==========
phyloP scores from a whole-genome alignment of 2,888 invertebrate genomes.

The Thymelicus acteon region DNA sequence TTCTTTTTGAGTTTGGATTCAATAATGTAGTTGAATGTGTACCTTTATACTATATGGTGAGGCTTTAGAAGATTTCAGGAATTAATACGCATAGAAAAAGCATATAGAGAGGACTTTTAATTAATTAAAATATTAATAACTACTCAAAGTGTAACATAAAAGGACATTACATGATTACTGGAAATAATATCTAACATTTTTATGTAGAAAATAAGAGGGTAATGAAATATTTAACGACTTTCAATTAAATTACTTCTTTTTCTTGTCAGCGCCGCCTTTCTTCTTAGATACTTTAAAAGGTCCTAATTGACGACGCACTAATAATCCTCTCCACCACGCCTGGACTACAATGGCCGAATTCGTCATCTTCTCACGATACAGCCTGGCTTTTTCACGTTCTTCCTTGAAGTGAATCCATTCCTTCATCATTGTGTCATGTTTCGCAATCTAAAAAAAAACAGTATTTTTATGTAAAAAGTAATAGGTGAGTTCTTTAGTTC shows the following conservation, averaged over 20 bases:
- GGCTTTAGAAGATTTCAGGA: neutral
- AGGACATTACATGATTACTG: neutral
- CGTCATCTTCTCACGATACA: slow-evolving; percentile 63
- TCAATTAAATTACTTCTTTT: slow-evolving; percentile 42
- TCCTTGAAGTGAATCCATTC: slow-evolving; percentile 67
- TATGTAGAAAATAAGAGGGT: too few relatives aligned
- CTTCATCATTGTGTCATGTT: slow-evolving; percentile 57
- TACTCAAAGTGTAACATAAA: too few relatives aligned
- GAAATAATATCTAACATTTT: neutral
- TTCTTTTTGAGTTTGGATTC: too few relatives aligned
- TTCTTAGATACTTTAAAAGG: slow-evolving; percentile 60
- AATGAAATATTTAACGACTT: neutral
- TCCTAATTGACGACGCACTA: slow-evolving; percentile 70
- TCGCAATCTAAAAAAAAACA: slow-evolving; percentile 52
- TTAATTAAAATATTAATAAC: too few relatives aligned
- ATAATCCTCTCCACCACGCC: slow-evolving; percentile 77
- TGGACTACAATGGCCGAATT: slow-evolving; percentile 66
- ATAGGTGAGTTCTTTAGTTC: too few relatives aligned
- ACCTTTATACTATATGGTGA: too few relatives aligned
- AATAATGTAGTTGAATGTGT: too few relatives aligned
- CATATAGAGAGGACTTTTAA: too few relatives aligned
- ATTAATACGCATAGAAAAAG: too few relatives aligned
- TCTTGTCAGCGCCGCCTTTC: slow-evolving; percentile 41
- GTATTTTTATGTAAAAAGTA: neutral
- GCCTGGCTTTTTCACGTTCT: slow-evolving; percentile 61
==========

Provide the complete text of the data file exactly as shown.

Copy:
phyloP scores from a whole-genome alignment of 2,888 invertebrate genomes.

The Thymelicus acteon region DNA sequence TTCTTTTTGAGTTTGGATTCAATAATGTAGTTGAATGTGTACCTTTATACTATATGGTGAGGCTTTAGAAGATTTCAGGAATTAATACGCATAGAAAAAGCATATAGAGAGGACTTTTAATTAATTAAAATATTAATAACTACTCAAAGTGTAACATAAAAGGACATTACATGATTACTGGAAATAATATCTAACATTTTTATGTAGAAAATAAGAGGGTAATGAAATATTTAACGACTTTCAATTAAATTACTTCTTTTTCTTGTCAGCGCCGCCTTTCTTCTTAGATACTTTAAAAGGTCCTAATTGACGACGCACTAATAATCCTCTCCACCACGCCTGGACTACAATGGCCGAATTCGTCATCTTCTCACGATACAGCCTGGCTTTTTCACGTTCTTCCTTGAAGTGAATCCATTCCTTCATCATTGTGTCATGTTTCGCAATCTAAAAAAAAACAGTATTTTTATGTAAAAAGTAATAGGTGAGTTCTTTAGTTC shows the following conservation, averaged over 20 bases:
- GGCTTTAGAAGATTTCAGGA: neutral
- AGGACATTACATGATTACTG: neutral
- CGTCATCTTCTCACGATACA: slow-evolving; percentile 63
- TCAATTAAATTACTTCTTTT: slow-evolving; percentile 42
- TCCTTGAAGTGAATCCATTC: slow-evolving; percentile 67
- TATGTAGAAAATAAGAGGGT: too few relatives aligned
- CTTCATCATTGTGTCATGTT: slow-evolving; percentile 57
- TACTCAAAGTGTAACATAAA: too few relatives aligned
- GAAATAATATCTAACATTTT: neutral
- TTCTTTTTGAGTTTGGATTC: too few relatives aligned
- TTCTTAGATACTTTAAAAGG: slow-evolving; percentile 60
- AATGAAATATTTAACGACTT: neutral
- TCCTAATTGACGACGCACTA: slow-evolving; percentile 70
- TCGCAATCTAAAAAAAAACA: slow-evolving; percentile 52
- TTAATTAAAATATTAATAAC: too few relatives aligned
- ATAATCCTCTCCACCACGCC: slow-evolving; percentile 77
- TGGACTACAATGGCCGAATT: slow-evolving; percentile 66
- ATAGGTGAGTTCTTTAGTTC: too few relatives aligned
- ACCTTTATACTATATGGTGA: too few relatives aligned
- AATAATGTAGTTGAATGTGT: too few relatives aligned
- CATATAGAGAGGACTTTTAA: too few relatives aligned
- ATTAATACGCATAGAAAAAG: too few relatives aligned
- TCTTGTCAGCGCCGCCTTTC: slow-evolving; percentile 41
- GTATTTTTATGTAAAAAGTA: neutral
- GCCTGGCTTTTTCACGTTCT: slow-evolving; percentile 61